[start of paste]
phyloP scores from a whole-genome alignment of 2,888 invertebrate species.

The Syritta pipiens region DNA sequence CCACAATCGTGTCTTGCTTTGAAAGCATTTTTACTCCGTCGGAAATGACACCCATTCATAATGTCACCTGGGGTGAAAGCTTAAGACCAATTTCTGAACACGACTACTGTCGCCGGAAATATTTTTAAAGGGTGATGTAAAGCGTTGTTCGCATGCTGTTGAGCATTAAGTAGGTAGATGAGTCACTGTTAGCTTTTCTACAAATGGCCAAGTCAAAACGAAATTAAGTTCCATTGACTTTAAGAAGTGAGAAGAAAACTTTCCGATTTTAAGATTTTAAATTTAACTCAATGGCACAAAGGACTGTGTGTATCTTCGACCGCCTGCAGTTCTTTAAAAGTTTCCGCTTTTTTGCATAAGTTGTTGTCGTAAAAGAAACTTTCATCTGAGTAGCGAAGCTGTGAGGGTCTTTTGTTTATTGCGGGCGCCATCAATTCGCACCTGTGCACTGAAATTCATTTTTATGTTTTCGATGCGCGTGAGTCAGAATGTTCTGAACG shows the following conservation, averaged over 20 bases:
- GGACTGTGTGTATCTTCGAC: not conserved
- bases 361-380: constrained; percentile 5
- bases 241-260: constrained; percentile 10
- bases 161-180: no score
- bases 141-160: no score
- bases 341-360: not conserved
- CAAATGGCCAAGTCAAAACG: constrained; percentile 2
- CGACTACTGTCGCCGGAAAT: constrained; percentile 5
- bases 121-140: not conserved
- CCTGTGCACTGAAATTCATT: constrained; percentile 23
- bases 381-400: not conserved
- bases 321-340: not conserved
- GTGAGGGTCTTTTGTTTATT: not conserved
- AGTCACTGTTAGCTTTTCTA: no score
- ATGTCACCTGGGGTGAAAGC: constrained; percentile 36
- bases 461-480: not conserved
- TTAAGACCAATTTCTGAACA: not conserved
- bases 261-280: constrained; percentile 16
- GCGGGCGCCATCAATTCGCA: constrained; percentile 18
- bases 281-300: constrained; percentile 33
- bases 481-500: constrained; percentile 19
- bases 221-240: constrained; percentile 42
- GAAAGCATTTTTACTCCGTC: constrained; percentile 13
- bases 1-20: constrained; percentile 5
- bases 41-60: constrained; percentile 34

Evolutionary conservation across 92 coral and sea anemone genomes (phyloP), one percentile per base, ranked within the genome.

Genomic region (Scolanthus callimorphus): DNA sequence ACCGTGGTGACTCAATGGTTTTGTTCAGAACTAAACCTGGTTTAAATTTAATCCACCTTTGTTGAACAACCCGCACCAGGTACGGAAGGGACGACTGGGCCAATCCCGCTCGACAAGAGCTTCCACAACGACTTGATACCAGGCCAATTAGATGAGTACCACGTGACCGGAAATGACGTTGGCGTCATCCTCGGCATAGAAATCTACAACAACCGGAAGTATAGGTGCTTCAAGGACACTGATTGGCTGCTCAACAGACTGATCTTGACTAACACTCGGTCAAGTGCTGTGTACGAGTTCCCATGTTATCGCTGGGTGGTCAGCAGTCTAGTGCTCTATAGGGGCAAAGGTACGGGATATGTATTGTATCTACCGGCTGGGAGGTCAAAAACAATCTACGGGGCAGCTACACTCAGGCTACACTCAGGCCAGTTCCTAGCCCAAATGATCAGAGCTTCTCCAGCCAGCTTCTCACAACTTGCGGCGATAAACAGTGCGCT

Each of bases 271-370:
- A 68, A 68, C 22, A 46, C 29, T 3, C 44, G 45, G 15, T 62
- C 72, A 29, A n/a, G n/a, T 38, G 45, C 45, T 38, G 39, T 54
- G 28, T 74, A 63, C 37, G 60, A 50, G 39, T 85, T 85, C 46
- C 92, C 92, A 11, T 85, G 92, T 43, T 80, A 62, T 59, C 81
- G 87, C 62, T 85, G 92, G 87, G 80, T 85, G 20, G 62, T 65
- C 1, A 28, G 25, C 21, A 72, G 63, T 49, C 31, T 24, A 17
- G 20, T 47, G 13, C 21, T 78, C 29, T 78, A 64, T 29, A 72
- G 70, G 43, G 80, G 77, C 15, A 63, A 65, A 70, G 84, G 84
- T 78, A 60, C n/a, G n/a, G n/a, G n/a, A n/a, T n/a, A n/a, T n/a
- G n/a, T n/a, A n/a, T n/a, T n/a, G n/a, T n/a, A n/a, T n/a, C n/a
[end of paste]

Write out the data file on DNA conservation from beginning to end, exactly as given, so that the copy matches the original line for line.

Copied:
phyloP scores from a whole-genome alignment of 2,888 invertebrate species.

The Syritta pipiens region DNA sequence CCACAATCGTGTCTTGCTTTGAAAGCATTTTTACTCCGTCGGAAATGACACCCATTCATAATGTCACCTGGGGTGAAAGCTTAAGACCAATTTCTGAACACGACTACTGTCGCCGGAAATATTTTTAAAGGGTGATGTAAAGCGTTGTTCGCATGCTGTTGAGCATTAAGTAGGTAGATGAGTCACTGTTAGCTTTTCTACAAATGGCCAAGTCAAAACGAAATTAAGTTCCATTGACTTTAAGAAGTGAGAAGAAAACTTTCCGATTTTAAGATTTTAAATTTAACTCAATGGCACAAAGGACTGTGTGTATCTTCGACCGCCTGCAGTTCTTTAAAAGTTTCCGCTTTTTTGCATAAGTTGTTGTCGTAAAAGAAACTTTCATCTGAGTAGCGAAGCTGTGAGGGTCTTTTGTTTATTGCGGGCGCCATCAATTCGCACCTGTGCACTGAAATTCATTTTTATGTTTTCGATGCGCGTGAGTCAGAATGTTCTGAACG shows the following conservation, averaged over 20 bases:
- GGACTGTGTGTATCTTCGAC: not conserved
- bases 361-380: constrained; percentile 5
- bases 241-260: constrained; percentile 10
- bases 161-180: no score
- bases 141-160: no score
- bases 341-360: not conserved
- CAAATGGCCAAGTCAAAACG: constrained; percentile 2
- CGACTACTGTCGCCGGAAAT: constrained; percentile 5
- bases 121-140: not conserved
- CCTGTGCACTGAAATTCATT: constrained; percentile 23
- bases 381-400: not conserved
- bases 321-340: not conserved
- GTGAGGGTCTTTTGTTTATT: not conserved
- AGTCACTGTTAGCTTTTCTA: no score
- ATGTCACCTGGGGTGAAAGC: constrained; percentile 36
- bases 461-480: not conserved
- TTAAGACCAATTTCTGAACA: not conserved
- bases 261-280: constrained; percentile 16
- GCGGGCGCCATCAATTCGCA: constrained; percentile 18
- bases 281-300: constrained; percentile 33
- bases 481-500: constrained; percentile 19
- bases 221-240: constrained; percentile 42
- GAAAGCATTTTTACTCCGTC: constrained; percentile 13
- bases 1-20: constrained; percentile 5
- bases 41-60: constrained; percentile 34

Evolutionary conservation across 92 coral and sea anemone genomes (phyloP), one percentile per base, ranked within the genome.

Genomic region (Scolanthus callimorphus): DNA sequence ACCGTGGTGACTCAATGGTTTTGTTCAGAACTAAACCTGGTTTAAATTTAATCCACCTTTGTTGAACAACCCGCACCAGGTACGGAAGGGACGACTGGGCCAATCCCGCTCGACAAGAGCTTCCACAACGACTTGATACCAGGCCAATTAGATGAGTACCACGTGACCGGAAATGACGTTGGCGTCATCCTCGGCATAGAAATCTACAACAACCGGAAGTATAGGTGCTTCAAGGACACTGATTGGCTGCTCAACAGACTGATCTTGACTAACACTCGGTCAAGTGCTGTGTACGAGTTCCCATGTTATCGCTGGGTGGTCAGCAGTCTAGTGCTCTATAGGGGCAAAGGTACGGGATATGTATTGTATCTACCGGCTGGGAGGTCAAAAACAATCTACGGGGCAGCTACACTCAGGCTACACTCAGGCCAGTTCCTAGCCCAAATGATCAGAGCTTCTCCAGCCAGCTTCTCACAACTTGCGGCGATAAACAGTGCGCT

Each of bases 271-370:
- A 68, A 68, C 22, A 46, C 29, T 3, C 44, G 45, G 15, T 62
- C 72, A 29, A n/a, G n/a, T 38, G 45, C 45, T 38, G 39, T 54
- G 28, T 74, A 63, C 37, G 60, A 50, G 39, T 85, T 85, C 46
- C 92, C 92, A 11, T 85, G 92, T 43, T 80, A 62, T 59, C 81
- G 87, C 62, T 85, G 92, G 87, G 80, T 85, G 20, G 62, T 65
- C 1, A 28, G 25, C 21, A 72, G 63, T 49, C 31, T 24, A 17
- G 20, T 47, G 13, C 21, T 78, C 29, T 78, A 64, T 29, A 72
- G 70, G 43, G 80, G 77, C 15, A 63, A 65, A 70, G 84, G 84
- T 78, A 60, C n/a, G n/a, G n/a, G n/a, A n/a, T n/a, A n/a, T n/a
- G n/a, T n/a, A n/a, T n/a, T n/a, G n/a, T n/a, A n/a, T n/a, C n/a